Sunday, June 24, 2012

The Devil is an MD Recorder: Sony MZ-R 900 Review

You might ask: "Has she gone mad now?" No, she hasn´t. But an MD Recorder can be devilish good, that´s for sure. While the recorder I wanna talk about does not come from Spain like me in the movie "The Devil is a Woman" (pictured above) it still is able to embody the typical passion spanish Latin Lovers are known for. Well, I´m not a woman known for clichés and as much as my movie partner Cesar Romero actually was born in the U.S.A I never have been in Spain... nevermind. I´d really like to write about the Sony MZ-R 900 instead which is another MD recorder. In my last article I reviewed the Sony MZ-R 30 while also explaining the several ATRAC revisions Sony did over the 19 years the MD lasted. I also tested the Wide Bit Stream capability of my Sony MZ-R 30 and much to my surprise it was able to process digital data with a bitdepth of 24 Bit through its optical line-in. There was one obstacle though: its combined A/D/D/A converter works only at a bitdepth of 16 Bit; the 24 Bit ATRAC-processing was therefore useless. But a few days ago I was lucky and bought the Sony MZ-R 900 for very little money and that particular unit behaves a bit differently. When released in 2000 it cost 350,- Euros which makes it more expensive than my MZ-R 30 (300,- €) from three years prior. During these three years a lot happened with portable MD recorders... they became incredible tiny and loaded with features.

Sony MZ-R 900 compared to a cigarette

It´s exactly as big as an MD case (except height) which poses more problems than you might think: due to its small size and light weight it will move by itself when for example the recorder is lying on a table and one pulls on the headphone cable / FiiO E6 only slightly. It feels fragile even though its build quality is astonishing nonetheless. The precision Sony assembled it with is wonderful to look at, touching the housing feels lovely. The drive however... from my MZ-R 30 I cannot hear a thing when it records or plays a MiniDisc but the MZ-R 900 is loud as hell in comparison. According to the Manual this is normal behaviour but it still betrays its manufacturing quality in my opinion. This tiny recorder contains so many new features compared to the MZ-R 30... to write them all down here would be too much. I suggest you read about them on MZ-R 900' MD Community page should you be interested in them. Features are lovely, problems are not: our Kenwood exhibits some difficulty playing MDs recorded by the MZ-R 900. It will skip in the middle of one track to the next, it will even skip entire tracks. A few seconds prior one can hear its drive working hard to maintain the reading process. I guess the DM-5090 is starting to break down because the MZ-R 30 doesn´t have any problems whatsoever with these discs. Another thing: the headphone shares its output with the line out so you have to configure which one to use in the menu of the recorder. This wouldn´t be so unnerving if the recorder would actually remember this setting - the moment you change a disc or remove power it has "forgotten" everything. From what I´ve read the successor to the MZ-R 900 (MZ-R 901) rectifies this - a wise decision, Sony!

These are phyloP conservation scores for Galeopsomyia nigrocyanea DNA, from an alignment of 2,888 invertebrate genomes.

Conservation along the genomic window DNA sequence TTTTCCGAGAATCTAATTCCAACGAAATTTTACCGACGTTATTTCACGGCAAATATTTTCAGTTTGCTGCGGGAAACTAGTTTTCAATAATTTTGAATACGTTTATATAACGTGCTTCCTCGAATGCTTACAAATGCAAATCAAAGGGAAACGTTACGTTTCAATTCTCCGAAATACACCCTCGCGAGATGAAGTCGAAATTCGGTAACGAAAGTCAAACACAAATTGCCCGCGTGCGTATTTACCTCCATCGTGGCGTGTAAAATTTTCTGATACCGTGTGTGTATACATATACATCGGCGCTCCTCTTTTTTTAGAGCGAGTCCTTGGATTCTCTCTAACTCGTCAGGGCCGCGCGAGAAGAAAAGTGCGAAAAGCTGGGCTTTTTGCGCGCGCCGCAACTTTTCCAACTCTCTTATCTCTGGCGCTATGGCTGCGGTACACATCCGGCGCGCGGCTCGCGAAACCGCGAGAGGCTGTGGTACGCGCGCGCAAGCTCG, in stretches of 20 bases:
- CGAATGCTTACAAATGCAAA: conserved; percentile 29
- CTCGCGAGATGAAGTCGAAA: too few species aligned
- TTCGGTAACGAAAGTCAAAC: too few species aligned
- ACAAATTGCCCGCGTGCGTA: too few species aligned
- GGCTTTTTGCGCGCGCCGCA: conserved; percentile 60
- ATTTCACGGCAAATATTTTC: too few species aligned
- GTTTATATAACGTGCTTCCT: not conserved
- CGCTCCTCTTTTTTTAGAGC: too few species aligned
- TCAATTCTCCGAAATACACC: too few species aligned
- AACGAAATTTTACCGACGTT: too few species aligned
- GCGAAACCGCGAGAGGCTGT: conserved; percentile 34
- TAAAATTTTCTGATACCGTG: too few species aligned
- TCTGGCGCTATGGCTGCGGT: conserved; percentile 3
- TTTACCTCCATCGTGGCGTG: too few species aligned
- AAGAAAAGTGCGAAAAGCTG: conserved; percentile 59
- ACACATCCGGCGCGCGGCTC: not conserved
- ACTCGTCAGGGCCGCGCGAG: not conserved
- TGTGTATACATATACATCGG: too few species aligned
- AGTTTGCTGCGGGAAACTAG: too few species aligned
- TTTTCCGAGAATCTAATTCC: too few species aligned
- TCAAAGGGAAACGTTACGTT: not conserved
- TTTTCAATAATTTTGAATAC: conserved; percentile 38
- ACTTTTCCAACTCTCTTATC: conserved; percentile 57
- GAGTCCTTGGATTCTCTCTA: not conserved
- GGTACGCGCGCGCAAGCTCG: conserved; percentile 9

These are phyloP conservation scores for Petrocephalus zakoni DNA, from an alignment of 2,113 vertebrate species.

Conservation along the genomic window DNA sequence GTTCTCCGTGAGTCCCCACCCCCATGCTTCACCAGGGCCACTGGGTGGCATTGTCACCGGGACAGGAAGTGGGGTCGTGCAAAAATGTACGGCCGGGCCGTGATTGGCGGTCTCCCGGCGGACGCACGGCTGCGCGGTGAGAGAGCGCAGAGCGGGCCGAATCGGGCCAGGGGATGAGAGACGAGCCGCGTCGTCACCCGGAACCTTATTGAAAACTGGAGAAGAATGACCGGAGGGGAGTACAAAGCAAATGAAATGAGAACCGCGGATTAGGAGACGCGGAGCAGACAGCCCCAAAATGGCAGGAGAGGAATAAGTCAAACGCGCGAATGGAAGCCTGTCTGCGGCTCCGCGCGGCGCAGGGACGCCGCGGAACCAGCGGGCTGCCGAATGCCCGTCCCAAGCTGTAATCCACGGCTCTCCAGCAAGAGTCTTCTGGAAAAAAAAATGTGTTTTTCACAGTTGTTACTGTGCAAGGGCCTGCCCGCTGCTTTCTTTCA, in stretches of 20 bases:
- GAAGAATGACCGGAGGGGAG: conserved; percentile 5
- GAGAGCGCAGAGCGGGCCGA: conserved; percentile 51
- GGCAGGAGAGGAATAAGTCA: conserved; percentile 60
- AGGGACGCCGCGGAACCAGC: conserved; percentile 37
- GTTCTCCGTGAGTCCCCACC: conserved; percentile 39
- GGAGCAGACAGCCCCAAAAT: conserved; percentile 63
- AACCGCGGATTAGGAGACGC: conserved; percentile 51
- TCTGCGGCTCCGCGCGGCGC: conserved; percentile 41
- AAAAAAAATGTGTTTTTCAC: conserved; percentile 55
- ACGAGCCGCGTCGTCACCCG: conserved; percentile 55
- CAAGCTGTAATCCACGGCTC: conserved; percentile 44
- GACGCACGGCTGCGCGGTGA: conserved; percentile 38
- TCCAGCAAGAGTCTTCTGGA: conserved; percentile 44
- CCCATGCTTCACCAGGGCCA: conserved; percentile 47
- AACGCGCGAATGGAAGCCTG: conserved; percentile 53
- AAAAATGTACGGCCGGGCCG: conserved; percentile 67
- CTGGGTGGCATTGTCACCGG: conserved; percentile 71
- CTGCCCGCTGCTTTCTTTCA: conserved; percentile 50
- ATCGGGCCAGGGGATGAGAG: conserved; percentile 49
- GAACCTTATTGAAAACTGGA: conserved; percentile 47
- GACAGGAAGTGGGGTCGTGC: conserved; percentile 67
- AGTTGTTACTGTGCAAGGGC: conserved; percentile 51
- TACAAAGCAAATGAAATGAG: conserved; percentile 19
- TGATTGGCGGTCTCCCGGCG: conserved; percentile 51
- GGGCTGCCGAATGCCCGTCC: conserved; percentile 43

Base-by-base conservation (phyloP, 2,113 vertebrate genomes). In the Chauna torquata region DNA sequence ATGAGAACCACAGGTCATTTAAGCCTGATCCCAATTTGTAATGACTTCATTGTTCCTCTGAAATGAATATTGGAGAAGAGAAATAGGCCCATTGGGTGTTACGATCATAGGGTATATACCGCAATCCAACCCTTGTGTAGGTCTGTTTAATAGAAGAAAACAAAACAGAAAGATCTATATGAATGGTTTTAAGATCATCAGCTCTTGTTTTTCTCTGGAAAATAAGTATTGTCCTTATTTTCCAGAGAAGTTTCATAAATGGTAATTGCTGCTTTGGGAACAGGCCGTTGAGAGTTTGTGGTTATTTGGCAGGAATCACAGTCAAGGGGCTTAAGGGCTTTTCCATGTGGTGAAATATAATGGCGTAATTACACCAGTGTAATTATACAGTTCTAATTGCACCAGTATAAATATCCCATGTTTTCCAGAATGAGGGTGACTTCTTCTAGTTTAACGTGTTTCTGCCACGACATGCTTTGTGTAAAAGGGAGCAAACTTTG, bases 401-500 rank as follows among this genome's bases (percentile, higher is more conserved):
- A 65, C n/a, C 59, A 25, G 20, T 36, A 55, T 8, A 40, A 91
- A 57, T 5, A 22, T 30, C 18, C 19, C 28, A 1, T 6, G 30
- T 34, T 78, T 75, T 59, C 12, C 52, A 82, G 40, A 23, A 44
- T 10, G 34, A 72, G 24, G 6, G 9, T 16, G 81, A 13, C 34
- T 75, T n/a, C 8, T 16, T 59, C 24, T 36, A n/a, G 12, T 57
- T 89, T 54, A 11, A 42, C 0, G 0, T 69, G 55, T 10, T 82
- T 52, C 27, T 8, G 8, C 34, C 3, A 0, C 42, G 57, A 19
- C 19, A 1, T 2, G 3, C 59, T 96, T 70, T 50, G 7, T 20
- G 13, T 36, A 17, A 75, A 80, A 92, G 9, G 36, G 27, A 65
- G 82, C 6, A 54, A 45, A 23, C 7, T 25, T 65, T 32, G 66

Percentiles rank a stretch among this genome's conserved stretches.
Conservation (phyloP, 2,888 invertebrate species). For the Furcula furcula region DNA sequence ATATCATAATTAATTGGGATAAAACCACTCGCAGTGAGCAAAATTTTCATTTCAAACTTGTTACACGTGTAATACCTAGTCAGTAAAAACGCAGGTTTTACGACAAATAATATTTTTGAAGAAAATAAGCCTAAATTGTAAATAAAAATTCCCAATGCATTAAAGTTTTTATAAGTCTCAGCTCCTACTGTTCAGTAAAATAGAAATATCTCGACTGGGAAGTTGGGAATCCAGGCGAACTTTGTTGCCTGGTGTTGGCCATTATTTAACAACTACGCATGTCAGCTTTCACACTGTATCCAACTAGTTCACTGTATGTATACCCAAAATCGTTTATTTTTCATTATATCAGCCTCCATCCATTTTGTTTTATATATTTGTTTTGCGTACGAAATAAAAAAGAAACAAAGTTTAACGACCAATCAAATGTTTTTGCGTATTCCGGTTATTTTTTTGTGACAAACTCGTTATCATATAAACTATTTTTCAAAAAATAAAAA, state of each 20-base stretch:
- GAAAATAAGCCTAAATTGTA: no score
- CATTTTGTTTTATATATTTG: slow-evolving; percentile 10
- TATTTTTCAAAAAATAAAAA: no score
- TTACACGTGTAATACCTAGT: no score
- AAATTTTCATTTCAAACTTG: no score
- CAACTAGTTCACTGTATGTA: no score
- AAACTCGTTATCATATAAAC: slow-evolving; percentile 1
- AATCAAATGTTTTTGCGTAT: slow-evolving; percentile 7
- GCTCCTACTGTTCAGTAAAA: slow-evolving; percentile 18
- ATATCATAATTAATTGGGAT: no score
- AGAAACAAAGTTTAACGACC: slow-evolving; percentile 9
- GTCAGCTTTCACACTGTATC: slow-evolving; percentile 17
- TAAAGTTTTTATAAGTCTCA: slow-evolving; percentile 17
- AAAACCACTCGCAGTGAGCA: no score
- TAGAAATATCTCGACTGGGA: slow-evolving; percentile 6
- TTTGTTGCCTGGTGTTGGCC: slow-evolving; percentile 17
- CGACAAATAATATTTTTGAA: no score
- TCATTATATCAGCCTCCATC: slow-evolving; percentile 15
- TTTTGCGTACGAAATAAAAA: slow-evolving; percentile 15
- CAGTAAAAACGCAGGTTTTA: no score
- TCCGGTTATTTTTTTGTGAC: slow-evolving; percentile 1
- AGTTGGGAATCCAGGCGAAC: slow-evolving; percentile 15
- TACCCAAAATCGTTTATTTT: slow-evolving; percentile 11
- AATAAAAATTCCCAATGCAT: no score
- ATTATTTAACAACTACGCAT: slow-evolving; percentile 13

Sony MZ-R 900 in/ outputs

The MZ-R 900 is equipped with an ATRAC 4.5 IC, an improved version of the ATRAC encoder compared to the one built into my MZ-R 30. Through higher computational accuracy Sony managed to improve distortions by roughly 3 dB while also including a feature called "Adaptive High Band Control". The latter would ideally be responsible for an extended frequency response into higher frequencies. Just like the MZ-R 30 it also has a combined A/D/D/A converter, again from Asahi Kasei. This time it´s an AK4562, according to its manufacturer capable of recording and playback of 20 Bit signals. You shouldn´t hold up your hopes too much though: the tiny MD recorder and its converter IC are manufactured with portable use in mind and Asahi Kasei rates the D/A-part of the converter having an S/R of only -93 dB. This is not even barely good enough for pure 16 Bit performance with the result that I won´t expect too much from this unit when it comes to measurments.

Sony MZ-R 900 measurments (used as a D/A converter only through its analogue output)

ATRAC 4.5 measurments with the Kenwood DM-5090 (only through its optical output)